Capital Gains Tax (CGT) discount

There has been no proposed changes by either party to the CGT discount of 10% currently available to superannuation funds (including SMSFs) for those under the age of 60 years, nor the 0% CGT for assets disposed within superannuation for those retired and over the age of 60 years.

This is good news for clients nearing retirement and over the age of 60 years that have a self-managed super fund holding investment property (with or without an LRBA) that are looking to liquidate the asset.

Is it possible this has slipped under the radar? I doubt anything ever slips under the radar, so I’ll be keeping a close eye on this and let’s hope it remains unchanged for the foreseeable future.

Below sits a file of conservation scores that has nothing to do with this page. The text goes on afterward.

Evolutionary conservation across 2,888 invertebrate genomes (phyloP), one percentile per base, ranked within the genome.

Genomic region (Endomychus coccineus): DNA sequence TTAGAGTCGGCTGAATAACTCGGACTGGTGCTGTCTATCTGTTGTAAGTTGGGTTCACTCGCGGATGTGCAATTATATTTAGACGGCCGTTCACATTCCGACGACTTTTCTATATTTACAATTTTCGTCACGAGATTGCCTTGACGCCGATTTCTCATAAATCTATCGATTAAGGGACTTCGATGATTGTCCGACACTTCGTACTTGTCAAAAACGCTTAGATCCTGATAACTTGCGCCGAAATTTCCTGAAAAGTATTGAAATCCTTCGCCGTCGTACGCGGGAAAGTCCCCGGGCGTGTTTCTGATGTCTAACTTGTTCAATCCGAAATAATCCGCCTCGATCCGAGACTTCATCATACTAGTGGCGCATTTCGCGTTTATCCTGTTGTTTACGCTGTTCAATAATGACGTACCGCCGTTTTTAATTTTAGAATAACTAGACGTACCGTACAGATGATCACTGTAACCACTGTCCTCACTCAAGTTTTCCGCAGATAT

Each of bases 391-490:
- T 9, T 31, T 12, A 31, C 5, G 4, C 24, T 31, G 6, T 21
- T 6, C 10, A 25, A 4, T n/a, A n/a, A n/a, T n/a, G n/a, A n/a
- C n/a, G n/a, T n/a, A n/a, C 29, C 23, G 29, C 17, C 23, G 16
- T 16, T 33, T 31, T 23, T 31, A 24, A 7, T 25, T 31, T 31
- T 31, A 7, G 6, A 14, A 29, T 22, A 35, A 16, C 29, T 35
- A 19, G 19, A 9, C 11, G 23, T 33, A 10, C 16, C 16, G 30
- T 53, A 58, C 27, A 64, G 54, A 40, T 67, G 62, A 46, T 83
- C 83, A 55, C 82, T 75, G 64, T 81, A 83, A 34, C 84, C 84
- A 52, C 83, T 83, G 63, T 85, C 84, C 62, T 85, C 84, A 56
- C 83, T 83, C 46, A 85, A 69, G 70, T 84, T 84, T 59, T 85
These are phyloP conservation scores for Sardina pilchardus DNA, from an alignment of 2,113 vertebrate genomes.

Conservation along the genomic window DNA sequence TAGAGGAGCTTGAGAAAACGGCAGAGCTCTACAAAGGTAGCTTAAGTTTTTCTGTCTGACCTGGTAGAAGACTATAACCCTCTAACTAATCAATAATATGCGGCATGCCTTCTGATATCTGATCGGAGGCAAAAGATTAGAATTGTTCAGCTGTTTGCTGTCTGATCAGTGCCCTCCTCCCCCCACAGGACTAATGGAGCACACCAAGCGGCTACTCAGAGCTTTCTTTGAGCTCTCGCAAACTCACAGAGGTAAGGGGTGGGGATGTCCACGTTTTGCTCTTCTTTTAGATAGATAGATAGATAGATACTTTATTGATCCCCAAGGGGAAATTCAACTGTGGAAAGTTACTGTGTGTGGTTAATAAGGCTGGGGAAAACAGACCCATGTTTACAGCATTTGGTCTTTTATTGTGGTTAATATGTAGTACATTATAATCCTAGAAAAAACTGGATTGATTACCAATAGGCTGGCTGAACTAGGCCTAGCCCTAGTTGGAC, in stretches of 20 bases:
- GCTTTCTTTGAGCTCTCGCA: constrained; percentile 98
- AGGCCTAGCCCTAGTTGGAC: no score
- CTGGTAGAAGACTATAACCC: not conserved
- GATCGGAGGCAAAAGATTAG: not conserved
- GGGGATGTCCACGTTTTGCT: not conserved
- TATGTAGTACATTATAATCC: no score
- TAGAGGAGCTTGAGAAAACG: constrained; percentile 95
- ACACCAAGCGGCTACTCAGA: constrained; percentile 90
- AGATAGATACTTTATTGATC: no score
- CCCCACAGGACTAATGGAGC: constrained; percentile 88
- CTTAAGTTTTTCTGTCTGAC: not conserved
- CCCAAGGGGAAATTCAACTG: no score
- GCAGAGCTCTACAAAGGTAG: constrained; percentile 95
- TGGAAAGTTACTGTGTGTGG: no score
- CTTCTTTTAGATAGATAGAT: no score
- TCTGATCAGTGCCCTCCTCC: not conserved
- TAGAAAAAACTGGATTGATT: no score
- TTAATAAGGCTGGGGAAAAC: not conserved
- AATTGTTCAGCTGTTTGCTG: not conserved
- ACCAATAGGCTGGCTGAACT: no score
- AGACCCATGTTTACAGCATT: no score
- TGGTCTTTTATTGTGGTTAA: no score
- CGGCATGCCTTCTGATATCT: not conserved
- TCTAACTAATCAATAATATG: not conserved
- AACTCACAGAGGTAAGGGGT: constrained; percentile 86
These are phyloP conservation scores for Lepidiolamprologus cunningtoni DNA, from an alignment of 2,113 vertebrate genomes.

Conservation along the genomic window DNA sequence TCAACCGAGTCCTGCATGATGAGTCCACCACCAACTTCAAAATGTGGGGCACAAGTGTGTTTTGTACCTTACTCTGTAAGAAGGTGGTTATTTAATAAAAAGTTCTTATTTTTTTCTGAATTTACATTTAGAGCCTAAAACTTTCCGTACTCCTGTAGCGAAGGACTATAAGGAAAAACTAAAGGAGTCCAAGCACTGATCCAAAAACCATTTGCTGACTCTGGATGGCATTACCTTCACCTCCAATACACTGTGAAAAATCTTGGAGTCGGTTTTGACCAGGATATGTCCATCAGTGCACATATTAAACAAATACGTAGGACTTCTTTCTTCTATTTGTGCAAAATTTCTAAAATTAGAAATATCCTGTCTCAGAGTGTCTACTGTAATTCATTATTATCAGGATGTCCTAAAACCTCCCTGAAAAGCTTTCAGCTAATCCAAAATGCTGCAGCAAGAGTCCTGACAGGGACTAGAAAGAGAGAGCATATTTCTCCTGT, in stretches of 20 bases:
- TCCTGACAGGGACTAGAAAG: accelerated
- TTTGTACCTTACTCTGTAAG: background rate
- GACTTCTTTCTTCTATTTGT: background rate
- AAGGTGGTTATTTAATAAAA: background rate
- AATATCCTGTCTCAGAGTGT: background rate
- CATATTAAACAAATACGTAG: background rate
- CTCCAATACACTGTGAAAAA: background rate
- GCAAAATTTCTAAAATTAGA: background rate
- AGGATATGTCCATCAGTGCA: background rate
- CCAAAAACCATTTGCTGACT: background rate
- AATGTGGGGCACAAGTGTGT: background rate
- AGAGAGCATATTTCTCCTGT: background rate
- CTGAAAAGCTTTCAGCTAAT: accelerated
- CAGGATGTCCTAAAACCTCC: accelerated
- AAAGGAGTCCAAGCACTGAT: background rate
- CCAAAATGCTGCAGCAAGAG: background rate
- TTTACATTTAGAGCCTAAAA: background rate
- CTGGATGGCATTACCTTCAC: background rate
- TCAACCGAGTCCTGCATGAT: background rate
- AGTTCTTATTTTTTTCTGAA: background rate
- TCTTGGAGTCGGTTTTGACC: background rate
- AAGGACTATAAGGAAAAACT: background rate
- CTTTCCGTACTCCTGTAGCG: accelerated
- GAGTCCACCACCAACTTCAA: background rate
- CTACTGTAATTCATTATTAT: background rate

Non-Concessional Contribution Cap (NCC)

The ALP has proposed a reduction to the non-concessional contribution (NCC) cap from $100,000 down to $75,000 pa. (No proposed changes to the current legislation from the Coalition).

This means that the existing bring-forward rule (which permits an “after-tax” contribution of up to $300,000 in a single year) would be reduced to a maximum of $225,000.

 No commencement date has been put forward by the ALP, however my take is that this is not good news for anyone looking to retire within the next 12 months or beyond as it would limit the amount one can contribute to Super in a lump sum (which is a low taxed environment, perhaps even a 0% tax environment for retirees that qualify and are drawing a pension).